The Leonard Lopate Show

A Beach for Lower Manhattan: Good Idea?

Thursday, August 01, 2013

On Monday, Mother Jones reporter Kate Sheppard was on The Leonard Lopate Show to talk about how coastal communities along the East Coast – including New York City - are adapting to rising sea levels and the ongoing threat of repeated floods. In her article “Under Water,” Sheppard wrote that, although Hurricane Sandy might have been a “100-year flood,” city officials have been repeatedly warned that global warming and rising water levels leave New York increasingly susceptible to major amounts of flooding.

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The Leonard Lopate Show

Beaches, Floods, and the Government

Monday, July 29, 2013

Mother Jones reporter Kate Sheppard looks at how coastal communities from Miami to Martha’s Vineyard are adapting to rising sea levels and the ongoing threat of repeated floods. Her article “Under Water,” in the July/August issue of Mother Jones, examines existing laws on flood insurance, flood maps, and looks at how the federal and state governments are meeting these challenges.

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New Jersey News

In Rebuilding NJ’s Beaches, Debate Brews Over Replacing Sand

Monday, November 26, 2012

New Jersey beaches are, on average, 30 to 40 feet narrower after Sandy, according to a recent study. Nearly $700 million dollars has been spent replacing sand on the state's beaches, and the cost of reconstructing the coast will only increase. It’s sparking public debate over whether it's a good idea.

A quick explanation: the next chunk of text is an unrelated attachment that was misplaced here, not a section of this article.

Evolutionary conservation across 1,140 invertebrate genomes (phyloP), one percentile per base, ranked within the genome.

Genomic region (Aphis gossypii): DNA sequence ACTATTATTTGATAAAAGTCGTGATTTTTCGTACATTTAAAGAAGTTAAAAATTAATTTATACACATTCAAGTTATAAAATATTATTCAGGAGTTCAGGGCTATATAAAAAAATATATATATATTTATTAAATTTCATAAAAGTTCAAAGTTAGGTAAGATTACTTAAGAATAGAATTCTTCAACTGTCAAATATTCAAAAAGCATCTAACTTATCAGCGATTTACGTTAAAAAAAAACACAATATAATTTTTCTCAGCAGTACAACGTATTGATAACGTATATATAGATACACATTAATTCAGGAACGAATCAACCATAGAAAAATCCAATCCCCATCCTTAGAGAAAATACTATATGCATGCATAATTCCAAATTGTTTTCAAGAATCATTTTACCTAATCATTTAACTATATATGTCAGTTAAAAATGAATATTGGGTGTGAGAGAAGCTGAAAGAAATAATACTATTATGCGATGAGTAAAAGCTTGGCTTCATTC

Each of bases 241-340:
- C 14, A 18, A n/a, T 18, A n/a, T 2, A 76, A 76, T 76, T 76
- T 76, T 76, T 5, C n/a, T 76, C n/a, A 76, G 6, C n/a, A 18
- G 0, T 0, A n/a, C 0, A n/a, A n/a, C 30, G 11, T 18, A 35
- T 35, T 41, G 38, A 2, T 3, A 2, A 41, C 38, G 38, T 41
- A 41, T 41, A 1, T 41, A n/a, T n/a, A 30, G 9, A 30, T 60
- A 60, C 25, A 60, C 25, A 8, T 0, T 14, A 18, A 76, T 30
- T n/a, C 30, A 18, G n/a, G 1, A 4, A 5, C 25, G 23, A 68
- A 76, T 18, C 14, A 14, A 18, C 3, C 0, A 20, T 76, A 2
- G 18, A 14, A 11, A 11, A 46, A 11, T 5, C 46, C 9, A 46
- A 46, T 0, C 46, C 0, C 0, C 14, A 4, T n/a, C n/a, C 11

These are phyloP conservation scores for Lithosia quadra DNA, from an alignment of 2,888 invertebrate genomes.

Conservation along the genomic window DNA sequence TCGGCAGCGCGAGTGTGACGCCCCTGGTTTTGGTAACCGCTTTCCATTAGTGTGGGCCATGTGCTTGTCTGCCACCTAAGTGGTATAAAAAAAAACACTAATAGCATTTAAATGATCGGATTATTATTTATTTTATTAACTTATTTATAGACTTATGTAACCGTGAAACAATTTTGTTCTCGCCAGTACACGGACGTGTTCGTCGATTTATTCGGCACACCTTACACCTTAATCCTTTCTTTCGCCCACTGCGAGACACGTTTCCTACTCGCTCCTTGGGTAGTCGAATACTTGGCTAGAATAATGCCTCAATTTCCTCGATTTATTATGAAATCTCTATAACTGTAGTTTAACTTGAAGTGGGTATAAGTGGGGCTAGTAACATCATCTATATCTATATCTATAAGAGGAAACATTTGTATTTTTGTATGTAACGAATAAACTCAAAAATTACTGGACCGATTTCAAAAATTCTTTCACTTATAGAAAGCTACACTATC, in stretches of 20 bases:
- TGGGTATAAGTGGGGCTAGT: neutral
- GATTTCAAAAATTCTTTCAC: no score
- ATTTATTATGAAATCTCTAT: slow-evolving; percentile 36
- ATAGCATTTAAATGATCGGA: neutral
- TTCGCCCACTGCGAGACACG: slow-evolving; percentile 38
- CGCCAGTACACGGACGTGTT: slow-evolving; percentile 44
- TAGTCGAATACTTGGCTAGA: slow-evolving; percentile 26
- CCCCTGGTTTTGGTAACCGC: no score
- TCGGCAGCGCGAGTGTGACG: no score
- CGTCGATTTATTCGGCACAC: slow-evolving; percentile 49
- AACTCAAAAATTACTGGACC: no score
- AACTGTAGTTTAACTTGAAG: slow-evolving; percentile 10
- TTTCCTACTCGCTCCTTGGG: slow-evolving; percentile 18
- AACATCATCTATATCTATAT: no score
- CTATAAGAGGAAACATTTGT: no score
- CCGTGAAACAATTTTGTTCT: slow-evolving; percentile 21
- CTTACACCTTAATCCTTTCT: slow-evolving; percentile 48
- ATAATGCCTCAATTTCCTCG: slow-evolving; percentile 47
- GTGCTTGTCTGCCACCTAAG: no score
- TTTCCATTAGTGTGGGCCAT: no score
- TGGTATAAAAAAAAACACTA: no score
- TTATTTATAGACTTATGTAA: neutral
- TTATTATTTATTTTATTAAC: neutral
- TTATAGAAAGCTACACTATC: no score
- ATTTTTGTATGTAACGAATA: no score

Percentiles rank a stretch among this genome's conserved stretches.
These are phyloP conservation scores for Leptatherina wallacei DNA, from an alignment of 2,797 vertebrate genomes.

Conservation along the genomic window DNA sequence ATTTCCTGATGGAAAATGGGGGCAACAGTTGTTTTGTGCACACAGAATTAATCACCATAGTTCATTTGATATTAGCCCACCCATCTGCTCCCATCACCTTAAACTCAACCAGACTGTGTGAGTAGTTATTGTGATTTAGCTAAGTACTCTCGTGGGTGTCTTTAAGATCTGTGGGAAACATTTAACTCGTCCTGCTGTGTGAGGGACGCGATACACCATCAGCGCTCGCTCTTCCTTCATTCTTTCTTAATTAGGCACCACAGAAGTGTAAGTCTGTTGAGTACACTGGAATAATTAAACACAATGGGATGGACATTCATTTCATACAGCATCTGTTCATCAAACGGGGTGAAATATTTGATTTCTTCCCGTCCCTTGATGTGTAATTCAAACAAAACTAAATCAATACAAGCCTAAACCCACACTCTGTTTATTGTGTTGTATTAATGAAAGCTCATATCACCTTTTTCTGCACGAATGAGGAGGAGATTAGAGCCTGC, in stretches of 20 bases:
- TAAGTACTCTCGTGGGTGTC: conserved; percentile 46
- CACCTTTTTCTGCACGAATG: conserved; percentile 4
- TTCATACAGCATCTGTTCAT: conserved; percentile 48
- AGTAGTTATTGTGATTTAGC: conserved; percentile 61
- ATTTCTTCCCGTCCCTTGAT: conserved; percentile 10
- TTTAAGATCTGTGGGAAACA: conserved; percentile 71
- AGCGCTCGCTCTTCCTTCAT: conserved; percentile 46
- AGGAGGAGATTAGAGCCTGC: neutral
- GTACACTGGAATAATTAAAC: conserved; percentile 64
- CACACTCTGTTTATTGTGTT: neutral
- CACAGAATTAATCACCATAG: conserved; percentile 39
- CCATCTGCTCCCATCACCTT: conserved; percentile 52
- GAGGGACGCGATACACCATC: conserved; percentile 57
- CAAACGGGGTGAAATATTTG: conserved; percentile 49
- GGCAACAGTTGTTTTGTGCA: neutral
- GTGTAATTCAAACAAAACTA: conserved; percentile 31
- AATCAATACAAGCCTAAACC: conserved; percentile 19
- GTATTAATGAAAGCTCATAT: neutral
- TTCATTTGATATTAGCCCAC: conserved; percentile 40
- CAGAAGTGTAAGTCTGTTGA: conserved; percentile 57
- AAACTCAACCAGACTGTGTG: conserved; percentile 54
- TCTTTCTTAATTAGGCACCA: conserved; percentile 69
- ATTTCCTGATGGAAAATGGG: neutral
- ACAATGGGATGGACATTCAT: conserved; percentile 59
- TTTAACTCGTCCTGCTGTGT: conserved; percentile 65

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New Jersey News

Casualty of the Storm: NJ’s Sandy Beaches

Friday, November 23, 2012

A report out this week shows the some of New Jersey's beaches lost half their sand when Sandy slammed ashore. The study raises questions about smartest and safest way to rebuild the Jersey shoreline.


The Takeaway

Times Atlas Erroneously Depicts Greenland Land Erosion

Monday, September 26, 2011

A single map inside the latest edition of the well-respected "Times Atlas of the World" has caused friction between the cartography world and the scientific community. A map of Greenland in the book shows that the country has considerably less landmass than ever before. Harper Collins, which prints the "Times Atlas," recently circulated a press release that said Greenland had lost more than 15 percent of its coastline after nearby glaciers melted, thanks to global warming. Scientists say that number is incorrect.